Ross: U.S. will not forgo global leadership, but will change the current trade structure

Today i read the article “Ross: U.S. will not forgo global leadership, but will change the current trade structure”, written by Brett Fortnam and published on World Trade Online, you can read the full article below, and this what i think about:
“On the one hand I am looking forward to the negative reactions. On the other hand, what alternatives does the US have? It can be run in the United States that will recycle the surplus into US assets. I do feel the EU leaders do not get it because they have been more protectionist in the past. I’m sorry for freaking Europeans, I really hope US corporations understand, we are at Dunkirk beach now.
Trump and his guys, Wilbur Ross and Bob Lighthizer are saying the right things at Davos. The Europeans are convinced that they are free traders, but the EU market is protected against the U.S. and the European government are involved in industrial policy than the U.S. government. Trump is correct on this one.”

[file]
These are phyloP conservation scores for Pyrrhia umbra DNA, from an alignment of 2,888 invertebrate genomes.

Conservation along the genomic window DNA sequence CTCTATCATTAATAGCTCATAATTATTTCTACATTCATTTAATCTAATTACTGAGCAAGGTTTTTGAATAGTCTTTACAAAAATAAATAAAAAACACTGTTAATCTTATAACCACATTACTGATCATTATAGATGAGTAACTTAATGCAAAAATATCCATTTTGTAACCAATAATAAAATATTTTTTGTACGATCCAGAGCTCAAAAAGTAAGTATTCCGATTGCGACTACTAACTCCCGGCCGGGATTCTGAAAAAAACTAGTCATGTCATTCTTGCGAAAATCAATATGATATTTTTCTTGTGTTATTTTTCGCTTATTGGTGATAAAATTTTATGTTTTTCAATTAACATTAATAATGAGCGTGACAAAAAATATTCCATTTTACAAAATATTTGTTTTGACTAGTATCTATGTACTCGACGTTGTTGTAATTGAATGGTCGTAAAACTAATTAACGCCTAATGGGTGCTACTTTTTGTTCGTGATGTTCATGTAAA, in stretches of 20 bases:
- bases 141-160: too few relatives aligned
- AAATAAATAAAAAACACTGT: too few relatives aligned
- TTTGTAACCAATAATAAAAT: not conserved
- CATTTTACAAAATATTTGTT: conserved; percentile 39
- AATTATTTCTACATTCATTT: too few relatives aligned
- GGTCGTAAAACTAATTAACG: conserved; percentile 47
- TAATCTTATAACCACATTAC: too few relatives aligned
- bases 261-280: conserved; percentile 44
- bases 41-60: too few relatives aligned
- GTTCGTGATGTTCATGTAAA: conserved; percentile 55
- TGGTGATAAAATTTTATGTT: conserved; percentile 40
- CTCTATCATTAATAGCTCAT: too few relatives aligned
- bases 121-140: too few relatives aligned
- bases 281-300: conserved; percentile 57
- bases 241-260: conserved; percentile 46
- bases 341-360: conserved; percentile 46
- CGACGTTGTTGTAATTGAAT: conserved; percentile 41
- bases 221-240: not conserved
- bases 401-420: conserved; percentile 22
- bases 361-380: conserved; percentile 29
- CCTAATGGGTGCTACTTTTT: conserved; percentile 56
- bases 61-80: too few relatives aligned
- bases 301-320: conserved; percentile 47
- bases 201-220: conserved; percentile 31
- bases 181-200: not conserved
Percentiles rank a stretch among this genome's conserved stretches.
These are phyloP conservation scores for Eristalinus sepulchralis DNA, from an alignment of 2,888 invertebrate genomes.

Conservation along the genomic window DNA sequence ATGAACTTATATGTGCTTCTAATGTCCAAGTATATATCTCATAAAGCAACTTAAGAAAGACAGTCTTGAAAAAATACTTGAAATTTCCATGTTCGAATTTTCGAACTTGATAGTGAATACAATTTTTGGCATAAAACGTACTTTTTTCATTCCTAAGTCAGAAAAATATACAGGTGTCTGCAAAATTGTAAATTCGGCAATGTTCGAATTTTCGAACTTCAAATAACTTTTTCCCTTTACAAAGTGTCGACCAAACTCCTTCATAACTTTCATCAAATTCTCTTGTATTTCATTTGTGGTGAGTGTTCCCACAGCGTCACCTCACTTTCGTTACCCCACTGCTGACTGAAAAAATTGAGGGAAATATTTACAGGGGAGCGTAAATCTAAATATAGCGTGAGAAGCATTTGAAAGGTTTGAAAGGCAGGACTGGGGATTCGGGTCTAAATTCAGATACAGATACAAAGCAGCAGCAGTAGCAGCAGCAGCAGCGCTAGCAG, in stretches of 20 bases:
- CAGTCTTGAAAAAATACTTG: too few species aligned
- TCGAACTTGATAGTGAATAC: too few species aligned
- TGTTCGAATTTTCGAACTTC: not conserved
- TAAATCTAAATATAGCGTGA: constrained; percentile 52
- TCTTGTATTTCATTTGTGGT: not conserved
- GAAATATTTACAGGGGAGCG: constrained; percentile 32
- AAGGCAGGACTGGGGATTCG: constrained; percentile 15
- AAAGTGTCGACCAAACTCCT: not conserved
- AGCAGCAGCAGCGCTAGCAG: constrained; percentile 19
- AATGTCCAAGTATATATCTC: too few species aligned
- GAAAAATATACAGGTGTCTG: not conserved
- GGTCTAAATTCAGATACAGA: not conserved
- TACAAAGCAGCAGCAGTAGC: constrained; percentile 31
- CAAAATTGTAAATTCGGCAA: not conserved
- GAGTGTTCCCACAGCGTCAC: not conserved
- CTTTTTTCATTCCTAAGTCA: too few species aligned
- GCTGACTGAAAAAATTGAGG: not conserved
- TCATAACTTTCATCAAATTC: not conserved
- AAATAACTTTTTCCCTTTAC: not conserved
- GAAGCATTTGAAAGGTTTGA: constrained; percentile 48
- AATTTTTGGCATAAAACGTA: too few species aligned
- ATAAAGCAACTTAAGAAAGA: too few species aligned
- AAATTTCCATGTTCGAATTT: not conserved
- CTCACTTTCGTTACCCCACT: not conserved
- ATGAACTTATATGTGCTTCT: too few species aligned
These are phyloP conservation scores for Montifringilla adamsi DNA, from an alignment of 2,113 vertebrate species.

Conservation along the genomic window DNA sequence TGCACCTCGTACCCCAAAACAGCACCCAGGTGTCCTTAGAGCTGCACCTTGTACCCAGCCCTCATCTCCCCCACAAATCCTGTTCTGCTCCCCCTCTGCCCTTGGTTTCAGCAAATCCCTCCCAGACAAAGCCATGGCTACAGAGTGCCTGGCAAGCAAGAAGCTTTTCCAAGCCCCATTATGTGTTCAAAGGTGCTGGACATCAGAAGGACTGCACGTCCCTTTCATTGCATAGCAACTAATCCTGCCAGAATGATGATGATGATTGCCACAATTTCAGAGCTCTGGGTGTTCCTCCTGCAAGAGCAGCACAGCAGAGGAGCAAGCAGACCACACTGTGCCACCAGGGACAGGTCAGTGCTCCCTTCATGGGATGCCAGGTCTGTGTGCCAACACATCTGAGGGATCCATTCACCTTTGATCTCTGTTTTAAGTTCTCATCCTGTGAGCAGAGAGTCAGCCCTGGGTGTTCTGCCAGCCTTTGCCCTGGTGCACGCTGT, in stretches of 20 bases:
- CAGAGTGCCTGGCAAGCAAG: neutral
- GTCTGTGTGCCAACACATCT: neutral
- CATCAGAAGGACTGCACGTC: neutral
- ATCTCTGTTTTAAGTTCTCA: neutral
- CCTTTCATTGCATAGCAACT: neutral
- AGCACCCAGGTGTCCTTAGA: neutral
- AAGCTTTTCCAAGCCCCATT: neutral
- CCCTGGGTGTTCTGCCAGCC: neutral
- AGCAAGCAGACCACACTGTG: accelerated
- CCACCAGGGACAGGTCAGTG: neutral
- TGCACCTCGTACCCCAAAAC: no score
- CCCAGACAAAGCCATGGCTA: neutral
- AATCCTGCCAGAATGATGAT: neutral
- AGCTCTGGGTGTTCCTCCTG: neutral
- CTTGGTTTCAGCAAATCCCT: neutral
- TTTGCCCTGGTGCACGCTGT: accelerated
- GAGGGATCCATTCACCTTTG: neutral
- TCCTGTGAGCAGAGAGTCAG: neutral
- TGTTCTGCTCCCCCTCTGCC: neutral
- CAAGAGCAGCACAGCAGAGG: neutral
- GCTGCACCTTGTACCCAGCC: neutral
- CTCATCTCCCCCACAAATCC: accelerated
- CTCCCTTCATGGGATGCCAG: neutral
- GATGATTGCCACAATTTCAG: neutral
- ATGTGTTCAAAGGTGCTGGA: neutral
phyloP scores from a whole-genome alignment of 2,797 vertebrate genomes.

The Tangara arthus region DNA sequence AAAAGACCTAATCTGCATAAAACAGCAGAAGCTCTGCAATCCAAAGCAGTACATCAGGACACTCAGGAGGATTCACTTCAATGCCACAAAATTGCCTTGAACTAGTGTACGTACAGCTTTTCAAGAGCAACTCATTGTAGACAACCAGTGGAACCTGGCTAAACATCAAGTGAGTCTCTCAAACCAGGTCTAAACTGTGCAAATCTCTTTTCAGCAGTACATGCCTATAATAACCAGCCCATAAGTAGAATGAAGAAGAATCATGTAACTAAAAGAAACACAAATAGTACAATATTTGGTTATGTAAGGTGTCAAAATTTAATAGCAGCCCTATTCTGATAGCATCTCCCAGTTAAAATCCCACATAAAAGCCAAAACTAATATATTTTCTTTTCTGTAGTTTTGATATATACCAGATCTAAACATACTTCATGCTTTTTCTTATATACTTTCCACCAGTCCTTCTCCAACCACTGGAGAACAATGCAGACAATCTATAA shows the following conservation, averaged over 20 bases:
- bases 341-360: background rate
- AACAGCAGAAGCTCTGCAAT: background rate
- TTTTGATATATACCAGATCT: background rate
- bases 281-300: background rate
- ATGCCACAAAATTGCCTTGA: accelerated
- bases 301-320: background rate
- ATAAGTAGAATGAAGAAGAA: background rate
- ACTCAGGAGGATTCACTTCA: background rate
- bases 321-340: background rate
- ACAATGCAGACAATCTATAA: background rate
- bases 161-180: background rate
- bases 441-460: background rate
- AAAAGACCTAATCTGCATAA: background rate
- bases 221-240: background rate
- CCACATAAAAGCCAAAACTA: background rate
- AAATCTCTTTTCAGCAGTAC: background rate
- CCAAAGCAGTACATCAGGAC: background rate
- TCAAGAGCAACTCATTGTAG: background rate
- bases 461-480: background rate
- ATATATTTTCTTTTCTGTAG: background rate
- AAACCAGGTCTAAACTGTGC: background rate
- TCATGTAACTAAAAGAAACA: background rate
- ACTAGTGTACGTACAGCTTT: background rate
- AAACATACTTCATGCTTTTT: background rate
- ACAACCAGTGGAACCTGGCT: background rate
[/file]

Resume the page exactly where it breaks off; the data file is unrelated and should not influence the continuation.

Ross: U.S. will not forgo global leadership, but will change the current trade structure

Commerce Secretary Wilbur Ross had a clear message for the globalists gathered at the World Economic Forum in Davos, Switzerland, on Wednesday: the U.S. will lead an overhaul of the global trade structure, but it will not accept the status quo or empty promises from its trading partners.
Ross, during a panel discussion that also featured industry representatives and the director-general of the World Trade Organization, defended the Trump administration’s trade policy, including its recent safeguard actions on washing machines and solar panels, pending actions on global steel overcapacity, the Office of the U.S. Trade Representative’s Section 301 investigation into Chinese intellectual property practices, and the preference for bilateral over multilateral deals.